Mon·day morn·ing quar·ter·back: “a person who passes judgment on and criticizes something after the event,” according to Oxford. Well, what I’d like to do here, as a Monday Morning Preacher, is simply review the event – which in this case is Pastor Albert Tate’s wonderful sermon at the fabulous Fellowship Monrovia Church. (I don’t even watch pro football anymore, and not just because my ex-team the New York Giants made it so painful for me for so long).
I have no judgment or criticism to offer about the sermon. Rather I have some thoughts, lots and lots of thoughts. And one thought is that others might be interested in these thoughts. Also, if you want to hear the original message, then go to Fellowship Monrovia’s site and listen for yourself. You’ll be glad you did, because this man preeeches!
So I hope these thoughts speak to a variety of people, no matter where upon the spiritual path – or which spiritual path – you might be on.
My Church is reviewing the idea of the sabbath right now, or as I always think about it, shabbat – because, you know, my Jewish past and the ways in which that observance is very much proscribed in Jewish tradition. Last week’s sermon was about stopping; this week we looked at resting. Pastor Tate used the term “cultural current,” as in we tend to be carried away by our cultural currents. I imagine us as attractive pieces of driftwood, just floating downstream. Resting is not a part of that current, so we need to grab hold of a spiritual branch, if you will, if we’d like to stay in one place for a minute. In the French language, the infinitive verb rester means to stay. As in, Je reste ici, I’m staying here. So to me, to rest is to stay. Kind of like when we demand that our dog – or kid – stay by our side on a walk.
So, some reasons offered yesterday for staying include the fact that we miss things when we “disobey.” Again, think of the dog and the kid; they will miss the treat (bribe) they would have received if only they had remained in place long enough. And, just as when a parent tells a child what to do, the sabbath is not a suggestion, according to Pastor Tate. We need to not take it as such. He argues that having six days “on” and one day “off” is actually a natural human rhythm. God started that rhythm after all.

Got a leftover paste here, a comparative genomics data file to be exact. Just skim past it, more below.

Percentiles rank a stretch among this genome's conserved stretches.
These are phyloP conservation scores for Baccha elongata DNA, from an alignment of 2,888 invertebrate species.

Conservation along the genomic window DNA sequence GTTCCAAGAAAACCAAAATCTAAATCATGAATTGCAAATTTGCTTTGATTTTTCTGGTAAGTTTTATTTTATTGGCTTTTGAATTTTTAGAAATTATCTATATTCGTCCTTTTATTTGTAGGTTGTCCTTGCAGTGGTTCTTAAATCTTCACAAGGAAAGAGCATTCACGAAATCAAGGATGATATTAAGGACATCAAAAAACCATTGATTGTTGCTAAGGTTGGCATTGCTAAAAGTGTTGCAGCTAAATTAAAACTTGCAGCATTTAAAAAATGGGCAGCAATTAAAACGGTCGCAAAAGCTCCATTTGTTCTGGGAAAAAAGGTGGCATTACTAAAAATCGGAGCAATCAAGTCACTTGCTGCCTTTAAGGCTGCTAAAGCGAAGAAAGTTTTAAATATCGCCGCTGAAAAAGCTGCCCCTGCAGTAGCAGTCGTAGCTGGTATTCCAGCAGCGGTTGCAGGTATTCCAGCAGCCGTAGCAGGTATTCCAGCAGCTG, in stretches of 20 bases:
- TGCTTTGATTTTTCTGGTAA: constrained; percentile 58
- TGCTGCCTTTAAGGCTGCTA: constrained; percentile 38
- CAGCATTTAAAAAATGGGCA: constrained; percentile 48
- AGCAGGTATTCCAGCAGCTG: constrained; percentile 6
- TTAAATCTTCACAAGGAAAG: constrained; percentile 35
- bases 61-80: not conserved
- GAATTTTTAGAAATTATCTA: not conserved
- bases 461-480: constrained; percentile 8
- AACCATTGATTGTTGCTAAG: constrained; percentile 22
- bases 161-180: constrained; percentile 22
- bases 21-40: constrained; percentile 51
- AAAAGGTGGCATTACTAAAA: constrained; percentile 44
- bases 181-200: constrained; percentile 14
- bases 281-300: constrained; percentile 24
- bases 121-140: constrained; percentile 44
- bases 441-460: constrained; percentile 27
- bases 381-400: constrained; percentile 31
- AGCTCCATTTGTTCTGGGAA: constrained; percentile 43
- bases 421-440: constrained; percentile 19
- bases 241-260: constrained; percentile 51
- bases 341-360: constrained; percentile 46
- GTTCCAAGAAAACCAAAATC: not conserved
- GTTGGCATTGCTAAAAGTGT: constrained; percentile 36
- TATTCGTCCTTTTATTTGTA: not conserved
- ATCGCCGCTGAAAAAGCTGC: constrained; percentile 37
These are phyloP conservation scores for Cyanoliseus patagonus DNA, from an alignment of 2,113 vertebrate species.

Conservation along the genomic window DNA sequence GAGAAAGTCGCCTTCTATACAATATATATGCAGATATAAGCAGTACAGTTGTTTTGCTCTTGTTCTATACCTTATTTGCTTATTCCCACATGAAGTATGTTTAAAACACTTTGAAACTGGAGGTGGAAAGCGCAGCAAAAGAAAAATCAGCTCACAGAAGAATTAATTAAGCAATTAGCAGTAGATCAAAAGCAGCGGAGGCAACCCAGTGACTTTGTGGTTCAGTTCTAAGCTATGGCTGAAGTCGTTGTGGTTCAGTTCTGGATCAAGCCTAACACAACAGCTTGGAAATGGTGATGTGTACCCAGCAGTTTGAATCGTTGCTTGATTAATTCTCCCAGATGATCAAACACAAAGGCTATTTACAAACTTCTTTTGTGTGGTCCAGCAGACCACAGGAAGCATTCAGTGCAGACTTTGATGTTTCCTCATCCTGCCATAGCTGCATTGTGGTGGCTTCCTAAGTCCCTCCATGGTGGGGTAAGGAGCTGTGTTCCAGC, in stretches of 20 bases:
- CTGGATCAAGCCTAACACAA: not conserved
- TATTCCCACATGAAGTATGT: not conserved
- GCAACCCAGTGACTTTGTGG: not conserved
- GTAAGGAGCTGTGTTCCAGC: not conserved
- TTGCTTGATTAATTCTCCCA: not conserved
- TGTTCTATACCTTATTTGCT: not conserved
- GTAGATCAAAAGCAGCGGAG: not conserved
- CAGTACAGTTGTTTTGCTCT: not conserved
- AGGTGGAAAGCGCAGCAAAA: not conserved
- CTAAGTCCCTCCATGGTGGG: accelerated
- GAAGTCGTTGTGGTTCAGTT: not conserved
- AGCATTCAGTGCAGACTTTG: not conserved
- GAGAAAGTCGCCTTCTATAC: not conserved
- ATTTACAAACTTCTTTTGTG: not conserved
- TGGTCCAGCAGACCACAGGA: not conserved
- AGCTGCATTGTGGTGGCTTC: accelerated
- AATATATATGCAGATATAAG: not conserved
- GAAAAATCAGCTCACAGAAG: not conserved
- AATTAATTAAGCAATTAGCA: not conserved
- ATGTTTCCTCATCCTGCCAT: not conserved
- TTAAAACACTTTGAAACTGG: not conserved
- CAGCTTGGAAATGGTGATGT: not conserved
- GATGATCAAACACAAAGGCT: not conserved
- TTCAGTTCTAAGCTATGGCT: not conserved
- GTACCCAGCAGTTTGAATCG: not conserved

But why did God rest, asks the Pastor. God rested because He was done working. Like He drew a line in the sand – or put a bow on it, or whatever visual helps you – and then said, I did what I planned to do. As in, “In the beginning God created the heavens and the earth” (Gen. 1:1). God’s like, That’s enough for now, I’m gonna chill. This is a model we are asked to follow: finish up your work and then rest – every week. Rest needs to become “more than a response to being tired,” exhorts Tate. “Work from rest, not for it,” he advises. The latter is so very American, isn’t it? Those of us who have traveled overseas know that not every other culture believes in powering though the day just so that one can get home – or to happy hour – and collapse. #siesta
But our culture does little to support or match that natural rhythm of six-on, one-off. We know we have things to do, and work gets in the way of those things, so we have to do more work, even after working. Yesterday we were encouraged to make a To-Be list as opposed to a To-Do list. Like, what will your self-assigned tasks help you be. That’s a hard one for me because I loooove my to-do lists. I feel oh-so productive as I make my way through them. I was raised that way, by an ex-Navy lieutenant who called the places you missed when waxing the car, “holidays.” So, I knew from an early age that holidays, rest, vacation, checking out – all that – was not good!
The hardest part for some of us in this resting is that we might just find out that the world will go on without us. Whether we are telling our employer we can’t answer emails on the weekend, or a friend that we don’t go out Sunday nights, it might just be that our organization does not shut down, nor does our friend perish due to a night without us. But the biggest point of rest, in terms of spiritual growth, is to connect with God – a Higher Power for some folks. There we are faced with our thoughts and our feelings. We may even be asked to “give an account,” as Pastor says, reminding us that accounts come with a cost. (Which is why some of us shy away from being at rest in order to avoid paying that price of solitude).
For many Christians, we have to remind ourselves that we are worthy of approaching God (through prayer, reflection, what have you), because it’s not about what we have/haven’t done, it’s about God. We are mandated to surrender, which is actually a very strong position to take in the big picture. It’s a position of humility, and an acknowledgement that “we’ll have more to bring next week,” as Tate reminds us. We had better unload while we can before getting back on the to-do hamster wheel that our culture encourages in so very many ways. So, if possible, on Sunday – or another day that works better with your particular schedule – stay. “Be still, and know that I am God…” (Psalm 46:10). Or at least, for now, just try to be still.